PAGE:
'Tartuffe' (Molière)

THOK (National Theatre of Cyprus), Nicosia and Island tour 1997

Directed by Alkis Kritikos
Designed by David Burrows

For all the images please scroll to the right ........

Act One. Madame Pernelle berating her son Orgon's household prior to her hasty and angry departure. She has disturbed everyone from their sleep, apart from Dorine the housekeeper and Cléante who has gone out for an early morning round of golf. In the third picture, reading from the left are Marianne, Elmire, Mme Pernelle, Dorine and Damis. The set consisted of eight trucks in total, four of which comprised the main set of Acts One and Five, which were identical.

The first picture is taken from the centre of the theatre. The fourth and fifth, taken from the right and left hand sides of the auditorium, reveal the extreme sightlines in the theatre which was originally designed as a concert hall. There are plans afoot to develop a new major theatre for the THOK company. In 1997 a purpose built, well equipped, new studio theatre was completed and opened with a production of 'Da'.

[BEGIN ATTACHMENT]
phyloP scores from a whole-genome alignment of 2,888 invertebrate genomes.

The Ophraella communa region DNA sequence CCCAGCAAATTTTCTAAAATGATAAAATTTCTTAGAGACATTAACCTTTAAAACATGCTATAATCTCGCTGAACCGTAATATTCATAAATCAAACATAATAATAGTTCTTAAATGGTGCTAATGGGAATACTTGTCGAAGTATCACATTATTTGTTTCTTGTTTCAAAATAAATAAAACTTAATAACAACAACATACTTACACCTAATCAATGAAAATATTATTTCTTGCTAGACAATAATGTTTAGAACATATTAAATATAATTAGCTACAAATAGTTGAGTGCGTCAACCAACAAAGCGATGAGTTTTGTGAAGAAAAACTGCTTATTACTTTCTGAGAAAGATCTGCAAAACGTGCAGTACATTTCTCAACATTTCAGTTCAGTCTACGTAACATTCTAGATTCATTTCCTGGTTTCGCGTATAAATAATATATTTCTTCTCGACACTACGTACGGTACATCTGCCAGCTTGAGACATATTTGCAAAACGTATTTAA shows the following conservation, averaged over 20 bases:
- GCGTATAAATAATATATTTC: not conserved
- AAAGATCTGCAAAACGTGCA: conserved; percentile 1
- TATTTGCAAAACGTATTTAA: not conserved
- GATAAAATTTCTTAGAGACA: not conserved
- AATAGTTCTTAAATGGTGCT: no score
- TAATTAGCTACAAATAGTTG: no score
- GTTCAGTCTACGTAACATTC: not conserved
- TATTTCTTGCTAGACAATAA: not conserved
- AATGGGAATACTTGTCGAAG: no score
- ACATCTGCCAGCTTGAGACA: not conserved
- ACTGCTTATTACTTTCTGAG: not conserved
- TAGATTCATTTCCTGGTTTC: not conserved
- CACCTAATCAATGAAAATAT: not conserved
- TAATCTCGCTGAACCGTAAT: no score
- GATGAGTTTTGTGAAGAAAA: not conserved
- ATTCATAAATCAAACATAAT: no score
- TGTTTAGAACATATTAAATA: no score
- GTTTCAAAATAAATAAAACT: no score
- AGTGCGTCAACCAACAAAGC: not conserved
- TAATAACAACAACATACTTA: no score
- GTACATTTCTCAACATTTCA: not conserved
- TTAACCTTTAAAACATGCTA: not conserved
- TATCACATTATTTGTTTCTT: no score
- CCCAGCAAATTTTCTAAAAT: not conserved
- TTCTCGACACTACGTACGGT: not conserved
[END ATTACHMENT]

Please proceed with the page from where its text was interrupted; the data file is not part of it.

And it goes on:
Act Two. The change between each act was executed in a blue mirror balled light - it became a kind of ballet of trucks. The part solid, part skeletal nature of the set's construction meant that each change was very difficult to see and thus unpredictable until the next scene's lighting state was established.

This is the act when Orgon tries to persuade his daughter of the virtue of marrying the villain, Tartuffe, but is overheard by Dorine. In our version Dorine is about to start hoovering the corridor adjacent to that where Orgon is having his private conversation with Marianne. Throughout the play Dorine's work provides an ongoing background to the unfolding drama. Valère, Marianne's real intended, makes his entrance through the stage left doorway.

Acts Three and Four. The basic set for Acts One and Five rotates to form an upstairs/downstairs setting of Dorine's kitchen (Act Three), with Elmire's dressing room above as she prepares for her meeting with Tartuffe.

Act Four, the famous table scene, is set in the drawing room after dinner the same evening. The men have retired to smoke and drink their after dinner brandies but are rudely interrupted by the deputation of Elmire, Dorine and Marianne who plead with Orgon to change his mind over giving his daughter's hand to Tartuffe in marriage.

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